Transforming Care: As you look across the landscape of digital apps, where do you see the most activity and where are the missed opportunities?
Torous: We're definitely seeing a lot in terms of predictive analytics and digital phenotyping offerings that leverage information from online behavior and smartphone signals to discern patterns and identify at-risk patients. There is also a lot in what I would call CBT and mindfulness delivered to your phone. What we're not seeing as much is thinking about complete clinical pathways or tools that look across the patient journey. In some ways you could say the digital health tools are addressing potholes in the road. Many solutions today are more like carve-outs in that they aren’t easy to integrate into clinical care. There’s also a lot of duplication of apps and algorithms with less focus on how these tools can and should be used in actual care settings. (For examples of how digital health tools are being integrated into clinical care, see our companion piece.)
Transforming Care: You’ve also spent a fair amount of time thinking about how to evaluate apps in terms of privacy and safety. What are the biggest concerns in this regard?
Transforming Care: We’ve read that some people may actually prefer talking to a chatbot or an avatar than to a counselor or psychiatrist. Can this kind of relationship have therapeutic value?
Torous: Yes, but what’s interesting is we don’t really know who might respond best to a virtual versus a human approach, so it’s really hard to look at someone a priori and say who’s going to benefit and who may be harmed. For example, some people with certain anxiety disorder will benefit from pushing through their comfort zone and engaging in nonvirtual interventions. We have to think about how we match the person to the tool.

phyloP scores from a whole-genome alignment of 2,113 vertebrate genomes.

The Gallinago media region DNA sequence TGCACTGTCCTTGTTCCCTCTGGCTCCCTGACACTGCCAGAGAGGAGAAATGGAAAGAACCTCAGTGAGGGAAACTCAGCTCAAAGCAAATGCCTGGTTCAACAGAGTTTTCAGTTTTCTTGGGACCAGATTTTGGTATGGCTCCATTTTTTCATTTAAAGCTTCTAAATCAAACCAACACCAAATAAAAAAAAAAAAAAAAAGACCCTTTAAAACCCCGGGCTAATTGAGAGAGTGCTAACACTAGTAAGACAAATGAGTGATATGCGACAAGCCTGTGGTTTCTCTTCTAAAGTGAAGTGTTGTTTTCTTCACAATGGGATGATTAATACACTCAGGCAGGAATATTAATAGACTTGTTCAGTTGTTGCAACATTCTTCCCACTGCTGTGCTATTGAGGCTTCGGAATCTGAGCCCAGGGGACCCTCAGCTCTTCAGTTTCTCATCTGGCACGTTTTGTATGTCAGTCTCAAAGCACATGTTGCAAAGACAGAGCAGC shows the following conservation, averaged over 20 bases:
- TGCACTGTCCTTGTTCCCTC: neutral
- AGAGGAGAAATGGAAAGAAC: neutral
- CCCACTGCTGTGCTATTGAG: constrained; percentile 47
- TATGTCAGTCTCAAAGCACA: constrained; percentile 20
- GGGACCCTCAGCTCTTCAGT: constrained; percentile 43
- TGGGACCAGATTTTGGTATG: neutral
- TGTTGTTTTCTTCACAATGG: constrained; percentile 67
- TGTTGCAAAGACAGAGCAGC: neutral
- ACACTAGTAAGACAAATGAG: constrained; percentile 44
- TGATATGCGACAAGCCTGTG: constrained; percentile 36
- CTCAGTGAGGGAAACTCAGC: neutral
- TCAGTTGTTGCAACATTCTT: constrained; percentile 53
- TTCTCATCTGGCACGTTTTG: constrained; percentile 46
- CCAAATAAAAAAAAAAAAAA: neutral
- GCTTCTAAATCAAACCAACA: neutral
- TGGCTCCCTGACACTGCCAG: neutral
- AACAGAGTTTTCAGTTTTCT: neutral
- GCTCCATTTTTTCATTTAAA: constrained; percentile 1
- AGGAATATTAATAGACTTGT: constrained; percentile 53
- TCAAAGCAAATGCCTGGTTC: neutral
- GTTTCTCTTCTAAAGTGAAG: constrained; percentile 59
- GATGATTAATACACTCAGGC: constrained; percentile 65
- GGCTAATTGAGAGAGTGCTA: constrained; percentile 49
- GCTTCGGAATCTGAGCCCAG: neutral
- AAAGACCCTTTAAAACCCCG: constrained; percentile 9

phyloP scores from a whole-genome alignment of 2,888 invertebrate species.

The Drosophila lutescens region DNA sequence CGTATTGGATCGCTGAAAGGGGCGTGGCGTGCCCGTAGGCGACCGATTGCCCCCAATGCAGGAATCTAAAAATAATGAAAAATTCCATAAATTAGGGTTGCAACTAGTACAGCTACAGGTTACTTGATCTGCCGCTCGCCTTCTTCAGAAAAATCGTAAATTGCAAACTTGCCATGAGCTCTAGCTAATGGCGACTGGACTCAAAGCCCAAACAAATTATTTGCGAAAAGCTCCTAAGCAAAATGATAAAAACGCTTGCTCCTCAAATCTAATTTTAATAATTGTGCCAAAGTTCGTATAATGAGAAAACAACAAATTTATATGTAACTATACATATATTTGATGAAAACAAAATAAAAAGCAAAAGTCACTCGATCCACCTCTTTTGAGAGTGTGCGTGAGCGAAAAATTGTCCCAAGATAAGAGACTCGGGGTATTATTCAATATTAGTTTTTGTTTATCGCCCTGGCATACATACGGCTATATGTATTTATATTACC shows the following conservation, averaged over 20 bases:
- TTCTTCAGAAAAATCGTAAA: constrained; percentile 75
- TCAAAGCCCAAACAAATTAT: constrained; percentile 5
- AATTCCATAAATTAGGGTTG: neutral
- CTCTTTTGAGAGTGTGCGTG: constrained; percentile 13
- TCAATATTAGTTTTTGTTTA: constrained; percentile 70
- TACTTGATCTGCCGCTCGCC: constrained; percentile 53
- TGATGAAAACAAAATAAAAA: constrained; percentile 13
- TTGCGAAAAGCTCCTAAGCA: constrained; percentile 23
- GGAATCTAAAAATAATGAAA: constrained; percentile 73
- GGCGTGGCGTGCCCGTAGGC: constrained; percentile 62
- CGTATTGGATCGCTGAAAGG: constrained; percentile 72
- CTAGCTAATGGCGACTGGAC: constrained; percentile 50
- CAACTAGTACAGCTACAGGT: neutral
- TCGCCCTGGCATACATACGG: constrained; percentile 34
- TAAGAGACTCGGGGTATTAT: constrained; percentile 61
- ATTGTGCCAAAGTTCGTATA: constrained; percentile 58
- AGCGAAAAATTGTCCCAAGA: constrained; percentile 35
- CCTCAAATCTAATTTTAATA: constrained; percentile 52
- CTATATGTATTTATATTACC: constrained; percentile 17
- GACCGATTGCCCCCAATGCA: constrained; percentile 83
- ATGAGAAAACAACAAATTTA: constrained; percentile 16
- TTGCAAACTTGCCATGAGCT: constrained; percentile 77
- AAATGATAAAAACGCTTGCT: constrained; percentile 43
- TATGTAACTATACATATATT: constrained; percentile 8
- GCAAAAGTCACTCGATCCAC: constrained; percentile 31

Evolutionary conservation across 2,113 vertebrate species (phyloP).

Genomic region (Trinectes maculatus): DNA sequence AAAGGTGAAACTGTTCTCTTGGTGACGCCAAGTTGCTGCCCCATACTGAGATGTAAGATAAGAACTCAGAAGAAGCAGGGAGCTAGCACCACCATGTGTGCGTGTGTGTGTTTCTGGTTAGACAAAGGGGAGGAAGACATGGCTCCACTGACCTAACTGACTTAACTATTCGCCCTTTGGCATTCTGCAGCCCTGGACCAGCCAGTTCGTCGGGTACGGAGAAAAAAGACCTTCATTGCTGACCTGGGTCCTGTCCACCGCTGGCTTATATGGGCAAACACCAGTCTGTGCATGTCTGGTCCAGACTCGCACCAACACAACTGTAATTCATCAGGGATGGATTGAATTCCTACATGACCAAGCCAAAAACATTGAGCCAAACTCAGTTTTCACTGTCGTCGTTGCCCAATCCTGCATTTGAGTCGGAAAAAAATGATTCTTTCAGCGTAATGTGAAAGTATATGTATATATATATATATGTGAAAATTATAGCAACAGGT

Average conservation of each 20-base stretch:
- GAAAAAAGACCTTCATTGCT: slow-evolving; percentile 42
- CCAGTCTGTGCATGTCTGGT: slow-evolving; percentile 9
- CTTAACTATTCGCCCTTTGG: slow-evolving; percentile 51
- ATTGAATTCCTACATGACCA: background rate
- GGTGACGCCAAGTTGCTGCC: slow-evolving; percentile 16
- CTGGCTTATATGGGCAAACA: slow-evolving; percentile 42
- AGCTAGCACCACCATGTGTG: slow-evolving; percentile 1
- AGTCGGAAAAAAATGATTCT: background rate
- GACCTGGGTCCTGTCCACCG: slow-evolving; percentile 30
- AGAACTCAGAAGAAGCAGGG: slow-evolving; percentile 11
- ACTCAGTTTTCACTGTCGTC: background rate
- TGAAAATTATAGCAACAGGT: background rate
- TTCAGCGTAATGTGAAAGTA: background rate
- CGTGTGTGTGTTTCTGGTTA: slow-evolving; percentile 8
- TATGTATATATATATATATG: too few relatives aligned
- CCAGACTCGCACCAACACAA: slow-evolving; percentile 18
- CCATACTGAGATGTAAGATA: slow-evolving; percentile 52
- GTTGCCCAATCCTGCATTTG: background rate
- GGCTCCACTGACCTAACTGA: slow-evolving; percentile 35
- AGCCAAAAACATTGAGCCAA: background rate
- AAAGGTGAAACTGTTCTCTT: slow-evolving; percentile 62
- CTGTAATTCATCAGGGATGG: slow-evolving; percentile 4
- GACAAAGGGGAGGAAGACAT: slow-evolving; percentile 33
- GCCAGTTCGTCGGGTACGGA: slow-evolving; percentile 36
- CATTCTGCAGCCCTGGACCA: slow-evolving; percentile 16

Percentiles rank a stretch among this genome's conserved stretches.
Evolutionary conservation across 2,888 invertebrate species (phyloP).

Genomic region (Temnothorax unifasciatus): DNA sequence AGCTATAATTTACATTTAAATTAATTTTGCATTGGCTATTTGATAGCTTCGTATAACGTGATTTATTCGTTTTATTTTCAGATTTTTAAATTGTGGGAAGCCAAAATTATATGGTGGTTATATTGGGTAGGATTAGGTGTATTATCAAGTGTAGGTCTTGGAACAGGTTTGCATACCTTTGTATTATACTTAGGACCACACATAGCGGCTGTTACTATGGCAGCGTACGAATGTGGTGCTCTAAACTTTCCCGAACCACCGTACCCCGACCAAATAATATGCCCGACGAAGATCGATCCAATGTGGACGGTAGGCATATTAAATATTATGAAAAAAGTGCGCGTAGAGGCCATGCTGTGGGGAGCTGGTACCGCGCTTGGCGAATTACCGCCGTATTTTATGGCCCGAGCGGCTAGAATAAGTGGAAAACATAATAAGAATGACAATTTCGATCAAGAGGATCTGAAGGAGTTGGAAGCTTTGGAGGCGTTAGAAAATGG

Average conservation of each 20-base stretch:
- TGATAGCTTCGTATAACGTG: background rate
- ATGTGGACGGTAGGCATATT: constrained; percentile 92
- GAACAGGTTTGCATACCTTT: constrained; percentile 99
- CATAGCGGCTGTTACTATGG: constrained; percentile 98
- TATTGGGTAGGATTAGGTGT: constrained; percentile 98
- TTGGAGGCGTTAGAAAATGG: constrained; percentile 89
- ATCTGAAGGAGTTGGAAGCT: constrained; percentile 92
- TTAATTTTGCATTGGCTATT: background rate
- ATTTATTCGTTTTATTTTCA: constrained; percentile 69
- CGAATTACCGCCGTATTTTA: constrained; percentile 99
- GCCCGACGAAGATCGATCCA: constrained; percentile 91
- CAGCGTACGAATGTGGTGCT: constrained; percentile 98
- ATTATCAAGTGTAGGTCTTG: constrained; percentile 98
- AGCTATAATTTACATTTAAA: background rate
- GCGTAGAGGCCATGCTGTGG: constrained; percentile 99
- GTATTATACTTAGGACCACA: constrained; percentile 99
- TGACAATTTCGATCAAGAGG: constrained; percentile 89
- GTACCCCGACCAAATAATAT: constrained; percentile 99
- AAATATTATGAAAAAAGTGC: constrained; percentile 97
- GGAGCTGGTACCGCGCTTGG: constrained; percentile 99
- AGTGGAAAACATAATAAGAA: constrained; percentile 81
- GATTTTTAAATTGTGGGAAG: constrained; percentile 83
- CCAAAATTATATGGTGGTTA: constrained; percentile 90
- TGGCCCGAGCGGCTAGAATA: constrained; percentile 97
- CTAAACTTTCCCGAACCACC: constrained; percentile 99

Transforming Care: How about in terms of measuring effectiveness. Where do we stand now?
Torous: I think as app development becomes cheaper and people can build these tools, we are going to see more of a focus on studying how it works, who it works for, at what dose, and how long you should use it. Right now there are so many CBT programs, so many digital phenotype programs, and so many survey programs. Really what we need is research saying who does it work for and why does it work? A study recently found the mindfulness app Headspace worked no better than a placebo (a sham meditation app that didn’t teach users core mindfulness tenets or introduce progressive or varied techniques). That gets to the mechanism of action. As you can imagine, it's very hard to do that research. You have to have a platform just like Headspace or build one.
Transforming Care: Tell us about your work with the American Psychiatric Association. What are you trying to accomplish?
Torous: In essence, we’re trying to help clinicians make informed choices about digital health apps by teaching them how to analyze these apps rather than providing recommendations, which would be hard and often misleading to do because apps are so dynamic and personal. We published a framework in Lancet Digital Health that we developed with input from patients, clinicians, and payers to evaluate privacy, safety, data ownership policies, and other factors. Today when considering apps, I think a lot of people start with the look and feel. Those are important, but we need to get people thinking about privacy and safety first. With the American Psychiatric Association, we will be showing how we analyzed a few apps so people can see there is no magic formula or black box or score. You're just asking the right questions and because of that making a better decision.